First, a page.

Hi Michael:

                  I hope that I understand your most recent message regarding a "village
                  surname" and that three unrelated families adopted the same "village
                  surname." I
                  am not sure if you mean that the village surname was PLAVNISKY, but if so,
                  you appear to be on the right track with regard to PLAVNICA. A surname
                  ending
                  with the -SKY suffix denotes in the simplest terms "OF __________."
                  Sometimes, when looking back on records with our 21st century eyes, things
                  may
                  sometimes appear confusing. In my research, I have found that there is a
                  reason
                  behind the alternative surname or an alias surname, and that the reason
                  sometimes only becomes apparent when searching back through the records. In
                  the case
                  of the village surname, the simplest answer appears to be that each of the
                  families lived in that village for a period of time. It would make perfect
                  sense to other people living in the new village, as everyone would know that

                  the family originally came from "X village." (This would be particularly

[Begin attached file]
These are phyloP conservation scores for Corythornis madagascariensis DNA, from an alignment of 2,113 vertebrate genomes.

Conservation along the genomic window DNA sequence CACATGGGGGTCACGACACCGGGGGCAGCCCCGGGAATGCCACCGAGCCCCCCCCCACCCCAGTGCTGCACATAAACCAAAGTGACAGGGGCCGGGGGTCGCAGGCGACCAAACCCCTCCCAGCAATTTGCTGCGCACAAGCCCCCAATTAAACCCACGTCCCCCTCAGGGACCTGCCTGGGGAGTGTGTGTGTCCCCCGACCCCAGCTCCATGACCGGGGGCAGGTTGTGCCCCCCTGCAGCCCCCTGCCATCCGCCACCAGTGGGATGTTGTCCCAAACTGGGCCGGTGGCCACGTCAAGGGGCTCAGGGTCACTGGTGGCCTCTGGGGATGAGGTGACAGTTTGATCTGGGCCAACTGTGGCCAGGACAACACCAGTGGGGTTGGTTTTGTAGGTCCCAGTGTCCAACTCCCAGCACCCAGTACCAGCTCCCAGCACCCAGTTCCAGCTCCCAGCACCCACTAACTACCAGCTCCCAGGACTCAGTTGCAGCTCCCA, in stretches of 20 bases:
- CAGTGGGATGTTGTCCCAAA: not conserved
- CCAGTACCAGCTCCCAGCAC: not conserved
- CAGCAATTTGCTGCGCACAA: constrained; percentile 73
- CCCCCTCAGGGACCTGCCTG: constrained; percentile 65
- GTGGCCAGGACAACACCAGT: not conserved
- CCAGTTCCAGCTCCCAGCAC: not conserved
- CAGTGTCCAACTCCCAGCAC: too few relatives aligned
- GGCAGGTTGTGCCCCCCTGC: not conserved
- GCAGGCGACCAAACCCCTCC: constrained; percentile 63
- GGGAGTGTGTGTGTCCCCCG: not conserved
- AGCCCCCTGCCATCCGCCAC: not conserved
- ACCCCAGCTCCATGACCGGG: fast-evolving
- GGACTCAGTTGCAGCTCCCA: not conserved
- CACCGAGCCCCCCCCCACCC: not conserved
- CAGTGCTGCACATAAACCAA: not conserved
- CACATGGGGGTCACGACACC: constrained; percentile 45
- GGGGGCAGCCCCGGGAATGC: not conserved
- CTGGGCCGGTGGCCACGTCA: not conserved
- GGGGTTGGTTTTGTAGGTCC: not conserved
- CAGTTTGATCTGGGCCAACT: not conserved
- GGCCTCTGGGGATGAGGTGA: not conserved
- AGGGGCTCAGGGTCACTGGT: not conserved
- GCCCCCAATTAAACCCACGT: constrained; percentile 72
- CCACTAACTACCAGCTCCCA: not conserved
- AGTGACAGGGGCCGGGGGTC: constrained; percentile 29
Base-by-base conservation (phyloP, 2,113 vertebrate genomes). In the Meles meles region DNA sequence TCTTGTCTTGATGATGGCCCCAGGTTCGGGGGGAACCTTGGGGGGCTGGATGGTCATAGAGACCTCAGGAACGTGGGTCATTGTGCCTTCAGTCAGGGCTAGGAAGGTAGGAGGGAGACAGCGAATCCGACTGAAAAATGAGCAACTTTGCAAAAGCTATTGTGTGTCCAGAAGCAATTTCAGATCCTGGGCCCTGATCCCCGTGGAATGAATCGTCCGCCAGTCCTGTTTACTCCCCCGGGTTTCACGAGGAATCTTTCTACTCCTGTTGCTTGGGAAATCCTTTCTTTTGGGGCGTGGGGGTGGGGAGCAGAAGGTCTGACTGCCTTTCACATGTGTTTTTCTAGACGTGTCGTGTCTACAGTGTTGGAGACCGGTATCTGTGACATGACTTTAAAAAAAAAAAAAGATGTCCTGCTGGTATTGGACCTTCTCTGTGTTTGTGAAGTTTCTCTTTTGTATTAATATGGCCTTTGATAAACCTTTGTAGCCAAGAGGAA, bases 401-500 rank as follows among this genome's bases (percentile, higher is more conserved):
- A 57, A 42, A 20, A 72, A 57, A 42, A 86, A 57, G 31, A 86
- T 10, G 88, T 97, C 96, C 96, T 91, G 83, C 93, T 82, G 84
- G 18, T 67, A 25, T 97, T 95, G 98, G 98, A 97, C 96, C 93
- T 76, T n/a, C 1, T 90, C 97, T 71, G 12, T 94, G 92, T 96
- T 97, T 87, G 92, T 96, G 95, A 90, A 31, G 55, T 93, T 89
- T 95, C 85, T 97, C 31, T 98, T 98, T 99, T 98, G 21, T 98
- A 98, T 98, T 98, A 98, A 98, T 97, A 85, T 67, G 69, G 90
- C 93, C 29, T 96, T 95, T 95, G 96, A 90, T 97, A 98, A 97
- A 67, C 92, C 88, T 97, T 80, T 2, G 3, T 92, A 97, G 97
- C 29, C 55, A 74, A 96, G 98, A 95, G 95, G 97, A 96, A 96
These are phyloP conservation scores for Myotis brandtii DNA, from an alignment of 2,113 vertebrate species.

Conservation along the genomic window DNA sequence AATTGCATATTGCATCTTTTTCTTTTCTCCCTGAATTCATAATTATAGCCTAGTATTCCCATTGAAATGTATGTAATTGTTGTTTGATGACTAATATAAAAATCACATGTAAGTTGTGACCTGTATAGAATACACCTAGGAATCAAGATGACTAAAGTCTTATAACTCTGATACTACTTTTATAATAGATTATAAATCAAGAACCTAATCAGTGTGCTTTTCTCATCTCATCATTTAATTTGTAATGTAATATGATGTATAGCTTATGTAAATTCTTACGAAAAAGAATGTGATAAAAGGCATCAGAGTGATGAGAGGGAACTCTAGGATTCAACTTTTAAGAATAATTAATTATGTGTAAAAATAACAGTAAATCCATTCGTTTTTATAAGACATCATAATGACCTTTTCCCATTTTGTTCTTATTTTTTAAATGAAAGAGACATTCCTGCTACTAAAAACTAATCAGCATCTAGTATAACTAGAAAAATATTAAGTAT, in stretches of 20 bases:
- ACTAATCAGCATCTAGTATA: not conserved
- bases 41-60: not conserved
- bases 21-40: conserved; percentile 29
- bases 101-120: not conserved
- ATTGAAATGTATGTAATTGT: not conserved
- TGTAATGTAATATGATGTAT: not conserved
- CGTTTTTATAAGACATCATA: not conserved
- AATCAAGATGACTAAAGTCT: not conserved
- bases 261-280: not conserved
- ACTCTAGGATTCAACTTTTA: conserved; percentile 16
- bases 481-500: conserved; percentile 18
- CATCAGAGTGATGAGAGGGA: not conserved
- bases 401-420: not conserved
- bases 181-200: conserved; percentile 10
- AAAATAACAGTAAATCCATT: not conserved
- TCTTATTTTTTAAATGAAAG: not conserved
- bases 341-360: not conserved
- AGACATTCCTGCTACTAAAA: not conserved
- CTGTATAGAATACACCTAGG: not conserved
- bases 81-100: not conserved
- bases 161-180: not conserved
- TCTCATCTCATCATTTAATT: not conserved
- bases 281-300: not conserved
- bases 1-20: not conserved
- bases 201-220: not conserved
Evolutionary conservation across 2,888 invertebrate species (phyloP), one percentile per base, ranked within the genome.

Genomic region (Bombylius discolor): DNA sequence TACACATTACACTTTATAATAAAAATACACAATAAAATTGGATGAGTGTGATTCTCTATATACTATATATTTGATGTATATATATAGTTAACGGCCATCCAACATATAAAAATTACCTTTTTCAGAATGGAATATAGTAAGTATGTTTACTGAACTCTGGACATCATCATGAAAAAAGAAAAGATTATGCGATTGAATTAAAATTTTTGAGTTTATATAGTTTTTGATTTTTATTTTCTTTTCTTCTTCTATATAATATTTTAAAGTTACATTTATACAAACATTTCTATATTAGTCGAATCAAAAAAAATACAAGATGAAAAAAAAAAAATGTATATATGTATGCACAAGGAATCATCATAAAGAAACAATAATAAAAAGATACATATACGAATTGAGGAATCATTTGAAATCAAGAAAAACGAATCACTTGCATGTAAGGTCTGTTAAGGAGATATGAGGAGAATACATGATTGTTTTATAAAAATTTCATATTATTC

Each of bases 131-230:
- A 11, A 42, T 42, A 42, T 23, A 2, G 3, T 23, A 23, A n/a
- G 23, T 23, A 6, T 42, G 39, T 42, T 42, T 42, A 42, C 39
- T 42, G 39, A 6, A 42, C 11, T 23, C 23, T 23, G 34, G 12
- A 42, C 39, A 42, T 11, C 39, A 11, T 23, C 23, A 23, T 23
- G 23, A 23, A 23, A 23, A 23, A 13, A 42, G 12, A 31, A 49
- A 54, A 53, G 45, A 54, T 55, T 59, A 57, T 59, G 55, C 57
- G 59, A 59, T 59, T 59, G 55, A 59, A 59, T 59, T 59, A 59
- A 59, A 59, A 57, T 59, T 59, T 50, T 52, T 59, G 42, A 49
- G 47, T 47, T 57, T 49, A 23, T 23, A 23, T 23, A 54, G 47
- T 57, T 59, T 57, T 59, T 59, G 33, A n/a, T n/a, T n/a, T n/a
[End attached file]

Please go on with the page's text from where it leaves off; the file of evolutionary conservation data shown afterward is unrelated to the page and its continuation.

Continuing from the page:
helpful if the original surname was a common surname in the new village,
                  since the
                  village surname would immediately draw a distinction and avoid confusing the

                  separate family clans in the new village).. The village surname would also
                  serve as a reminder to members of the next generation of the family that
                  have
                  kindred in "X village." I hope this helps a little. I believe you are on the

                  right track.

                  Best regards,

                  David

                  ************************************** Get a sneak peek of the all-new AOL
                  at
                  http://discover. <http://discover.aol.com/memed/aolcom30tour>
                  aol.com/memed/aolcom30tour

                  [Non-text portions of this message have been removed]






                  [Non-text portions of this message have been removed]
                • Michael Mojher
                  Vladimir Bohinc on his webpage says wrote: What is an Alias? Alias or aka or nickname appears sometimes with individuals, mostly male, in church records and
                  Message 8 of 10 , Sep 1, 2007
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                    Vladimir Bohinc on his webpage says wrote:

                    "What is an Alias?

                    Alias or aka or nickname appears sometimes with individuals, mostly male, in church records and other documents.